Why Australia's latest housing market downturn largely reflects falling prices in Sydney and Melbourne

State of Origin. Photo: Getty Images
  • Australian home prices fell by 0.5% in the March quarter of 2018.
  • CoreLogic says that was driven by 1.1% decline in the top-end of the market, masking price gains for less expensive property.
  • With Sydney and Melbourne home prices higher than the national average, much of the weakness at the top-end of the market reflects recent declines in these two cities.

As a whole, Australia’s property market is slowing down, cooling rapidly after a strong period of growth.

Affordability constraints in many larger capitals, increased supply of new housing, out-of-cycle mortgage rate increases and tighter restrictions on investor lending have all combined to reverse what appeared to be an ever-upward increase in prices.

However, while the national housing market is now slowing down, some areas are slowing faster than others.

Prices in Sydney have now fallen over the past year, joining Australia’s mining capitals — Perth and Darwin — where prices have been falling for several years.

Melbourne, based on recent price weakness, could join that list in the not-too-distant future.

While prices in those capitals are going backwards on an annualised basis, in many smaller capitals, and specific regional areas, values remain higher than a year ago.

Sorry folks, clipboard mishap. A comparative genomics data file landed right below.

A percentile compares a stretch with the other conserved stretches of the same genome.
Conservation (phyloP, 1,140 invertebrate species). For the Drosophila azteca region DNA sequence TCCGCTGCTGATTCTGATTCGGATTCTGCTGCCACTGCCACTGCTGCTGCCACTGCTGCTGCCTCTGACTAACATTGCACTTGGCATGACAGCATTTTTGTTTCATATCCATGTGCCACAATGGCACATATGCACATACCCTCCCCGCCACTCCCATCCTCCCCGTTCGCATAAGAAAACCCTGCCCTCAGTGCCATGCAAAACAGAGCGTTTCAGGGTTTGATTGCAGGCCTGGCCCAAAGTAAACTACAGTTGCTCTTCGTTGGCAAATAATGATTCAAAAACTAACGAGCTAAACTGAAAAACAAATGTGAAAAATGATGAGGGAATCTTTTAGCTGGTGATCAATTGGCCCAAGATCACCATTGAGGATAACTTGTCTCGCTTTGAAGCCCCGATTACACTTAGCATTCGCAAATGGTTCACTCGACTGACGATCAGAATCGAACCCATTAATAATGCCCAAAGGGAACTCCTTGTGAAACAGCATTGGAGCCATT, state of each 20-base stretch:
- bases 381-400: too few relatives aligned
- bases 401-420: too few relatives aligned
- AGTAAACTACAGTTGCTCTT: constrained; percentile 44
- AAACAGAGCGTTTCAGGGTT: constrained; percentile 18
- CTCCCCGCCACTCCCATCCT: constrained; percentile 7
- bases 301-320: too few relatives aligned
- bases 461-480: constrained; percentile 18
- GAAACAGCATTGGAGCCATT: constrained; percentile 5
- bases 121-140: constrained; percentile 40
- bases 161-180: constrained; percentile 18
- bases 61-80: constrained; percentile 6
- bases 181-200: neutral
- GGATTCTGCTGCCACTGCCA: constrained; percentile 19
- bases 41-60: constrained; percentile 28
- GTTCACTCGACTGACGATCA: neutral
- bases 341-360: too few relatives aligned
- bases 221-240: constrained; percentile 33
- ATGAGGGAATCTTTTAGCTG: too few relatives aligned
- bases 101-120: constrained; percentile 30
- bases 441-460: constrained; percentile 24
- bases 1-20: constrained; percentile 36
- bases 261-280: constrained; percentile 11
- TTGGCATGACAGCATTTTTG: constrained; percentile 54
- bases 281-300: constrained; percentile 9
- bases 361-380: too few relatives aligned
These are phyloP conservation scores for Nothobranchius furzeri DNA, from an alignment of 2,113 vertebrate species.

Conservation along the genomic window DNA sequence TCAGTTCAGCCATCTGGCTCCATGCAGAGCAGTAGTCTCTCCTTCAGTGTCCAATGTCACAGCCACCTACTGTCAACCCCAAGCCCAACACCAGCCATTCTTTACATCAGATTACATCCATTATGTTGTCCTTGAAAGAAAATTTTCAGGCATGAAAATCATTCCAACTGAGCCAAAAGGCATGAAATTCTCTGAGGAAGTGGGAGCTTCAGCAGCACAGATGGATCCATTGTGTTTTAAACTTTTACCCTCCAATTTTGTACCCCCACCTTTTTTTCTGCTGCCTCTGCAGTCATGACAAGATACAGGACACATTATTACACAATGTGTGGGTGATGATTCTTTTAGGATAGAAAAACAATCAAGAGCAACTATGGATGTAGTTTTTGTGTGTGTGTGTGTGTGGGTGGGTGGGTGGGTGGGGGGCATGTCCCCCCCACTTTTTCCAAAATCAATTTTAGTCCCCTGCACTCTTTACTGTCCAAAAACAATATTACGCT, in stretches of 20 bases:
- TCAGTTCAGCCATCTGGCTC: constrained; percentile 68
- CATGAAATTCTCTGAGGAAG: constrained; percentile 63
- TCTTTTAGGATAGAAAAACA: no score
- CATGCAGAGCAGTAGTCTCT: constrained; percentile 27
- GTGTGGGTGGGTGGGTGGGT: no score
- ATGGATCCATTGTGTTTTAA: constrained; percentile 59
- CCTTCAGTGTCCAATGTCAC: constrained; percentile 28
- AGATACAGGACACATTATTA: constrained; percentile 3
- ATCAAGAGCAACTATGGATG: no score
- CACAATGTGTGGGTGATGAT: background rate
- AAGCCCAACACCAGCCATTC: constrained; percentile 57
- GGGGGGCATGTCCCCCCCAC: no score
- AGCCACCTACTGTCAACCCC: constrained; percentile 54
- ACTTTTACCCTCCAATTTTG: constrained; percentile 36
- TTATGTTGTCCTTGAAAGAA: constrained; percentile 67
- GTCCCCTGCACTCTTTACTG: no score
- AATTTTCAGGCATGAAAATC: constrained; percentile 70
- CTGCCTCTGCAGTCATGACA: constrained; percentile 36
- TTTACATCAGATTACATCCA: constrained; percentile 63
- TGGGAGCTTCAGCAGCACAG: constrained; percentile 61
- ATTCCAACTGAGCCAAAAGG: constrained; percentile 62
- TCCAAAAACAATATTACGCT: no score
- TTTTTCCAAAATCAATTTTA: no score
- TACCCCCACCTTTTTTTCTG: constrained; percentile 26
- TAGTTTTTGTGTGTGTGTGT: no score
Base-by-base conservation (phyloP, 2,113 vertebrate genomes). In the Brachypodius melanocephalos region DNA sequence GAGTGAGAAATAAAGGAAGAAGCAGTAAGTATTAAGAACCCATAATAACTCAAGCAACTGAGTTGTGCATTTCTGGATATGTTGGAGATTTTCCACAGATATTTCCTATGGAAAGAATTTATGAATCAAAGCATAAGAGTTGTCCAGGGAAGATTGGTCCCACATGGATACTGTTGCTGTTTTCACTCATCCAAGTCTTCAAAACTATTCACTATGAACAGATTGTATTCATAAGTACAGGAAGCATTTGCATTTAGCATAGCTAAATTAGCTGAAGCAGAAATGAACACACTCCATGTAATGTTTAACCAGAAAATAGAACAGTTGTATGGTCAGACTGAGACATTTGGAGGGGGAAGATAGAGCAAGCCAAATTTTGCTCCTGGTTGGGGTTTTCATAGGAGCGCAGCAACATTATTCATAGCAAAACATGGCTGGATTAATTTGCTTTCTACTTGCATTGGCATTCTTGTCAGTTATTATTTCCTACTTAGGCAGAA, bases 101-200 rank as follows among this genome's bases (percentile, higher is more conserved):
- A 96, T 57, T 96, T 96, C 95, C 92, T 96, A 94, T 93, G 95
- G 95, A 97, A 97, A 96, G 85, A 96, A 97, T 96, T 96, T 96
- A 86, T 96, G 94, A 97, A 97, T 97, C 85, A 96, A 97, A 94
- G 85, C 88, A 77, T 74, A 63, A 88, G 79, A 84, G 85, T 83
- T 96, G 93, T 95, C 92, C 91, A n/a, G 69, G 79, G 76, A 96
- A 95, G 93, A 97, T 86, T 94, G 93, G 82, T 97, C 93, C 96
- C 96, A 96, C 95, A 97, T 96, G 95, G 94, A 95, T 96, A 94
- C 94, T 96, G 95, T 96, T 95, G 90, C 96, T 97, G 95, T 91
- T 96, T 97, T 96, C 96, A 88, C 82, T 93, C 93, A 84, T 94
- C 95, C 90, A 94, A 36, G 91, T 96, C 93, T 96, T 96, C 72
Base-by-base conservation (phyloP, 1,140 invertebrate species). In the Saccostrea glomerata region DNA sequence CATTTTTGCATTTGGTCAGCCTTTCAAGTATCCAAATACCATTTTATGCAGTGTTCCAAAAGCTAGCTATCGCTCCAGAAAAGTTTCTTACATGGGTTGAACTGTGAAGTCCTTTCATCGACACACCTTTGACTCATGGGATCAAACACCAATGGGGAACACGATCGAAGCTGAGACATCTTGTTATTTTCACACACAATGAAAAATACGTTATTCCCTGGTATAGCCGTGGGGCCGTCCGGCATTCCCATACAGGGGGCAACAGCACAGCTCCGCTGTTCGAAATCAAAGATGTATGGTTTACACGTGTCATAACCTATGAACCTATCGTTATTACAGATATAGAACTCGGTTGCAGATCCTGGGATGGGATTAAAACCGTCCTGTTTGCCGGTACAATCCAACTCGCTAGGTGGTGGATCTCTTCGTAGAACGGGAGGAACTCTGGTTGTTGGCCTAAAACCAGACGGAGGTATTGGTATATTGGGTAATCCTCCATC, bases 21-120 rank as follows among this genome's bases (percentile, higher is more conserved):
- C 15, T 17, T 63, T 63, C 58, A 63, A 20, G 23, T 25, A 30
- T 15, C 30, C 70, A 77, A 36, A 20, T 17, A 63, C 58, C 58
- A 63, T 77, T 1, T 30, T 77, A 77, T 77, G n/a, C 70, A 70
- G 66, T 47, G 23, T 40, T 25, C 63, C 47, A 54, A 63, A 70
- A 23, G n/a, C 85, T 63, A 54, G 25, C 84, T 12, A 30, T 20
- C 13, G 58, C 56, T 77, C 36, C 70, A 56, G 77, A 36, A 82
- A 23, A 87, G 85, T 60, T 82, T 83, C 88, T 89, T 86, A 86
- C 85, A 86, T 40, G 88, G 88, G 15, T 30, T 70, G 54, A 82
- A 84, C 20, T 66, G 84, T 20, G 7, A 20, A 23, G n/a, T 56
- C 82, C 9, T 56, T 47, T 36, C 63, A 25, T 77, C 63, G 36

The variances across the country demonstrate why there’s no such thing as an Australian housing market.

Price trends vary from location to location, and by valuation.

Nothing quite demonstrates that last point like the chart below from CoreLogic, revealing annual changes in property prices by market valuation.

Source: CoreLogic

The latest national housing slowdown has been led by the top-end of the market.

“The trends of the past are being repeated with the most expensive properties experiencing the most rapid slowdown in value growth,” says Cameron Kusher, Research Analyst at CoreLogic.

“During the growth phase, it was these same properties that were also recording the highest rate of capital gain.”

Kusher says the divergence in price movements by market valuation were clearly evident in the March quarter of this year.

“National data shows that dwelling values were down by 0.5%, however digging below the surface reveals the modest fall in values was confined to the most expensive quarter of the market,” he says.

“The most affordable properties increased in value by 0.7% compared to a 0.3% increase across the middle market and a 1.1% decline across the most expensive properties.”

Much of that variance by price range can also be explained by recent weakness in the Sydney and Melbourne markets. Not only are they Australia’s largest housing markets, but also home to the vast majority of Australia’s most expensive homes.

That means that what happens in these cities often dictates movements in the top-end of Australia’s property market.

It also suggests that from a broader national perspective, prices in most other locations, regardless of valuations, are still higher than a year ago.

Indeed, even with a patchy price performance in recent months, CoreLogic reported that median home prices in all capitals except for Sydney, Perth and Darwin rose between 1.3% to 13% over the past year.

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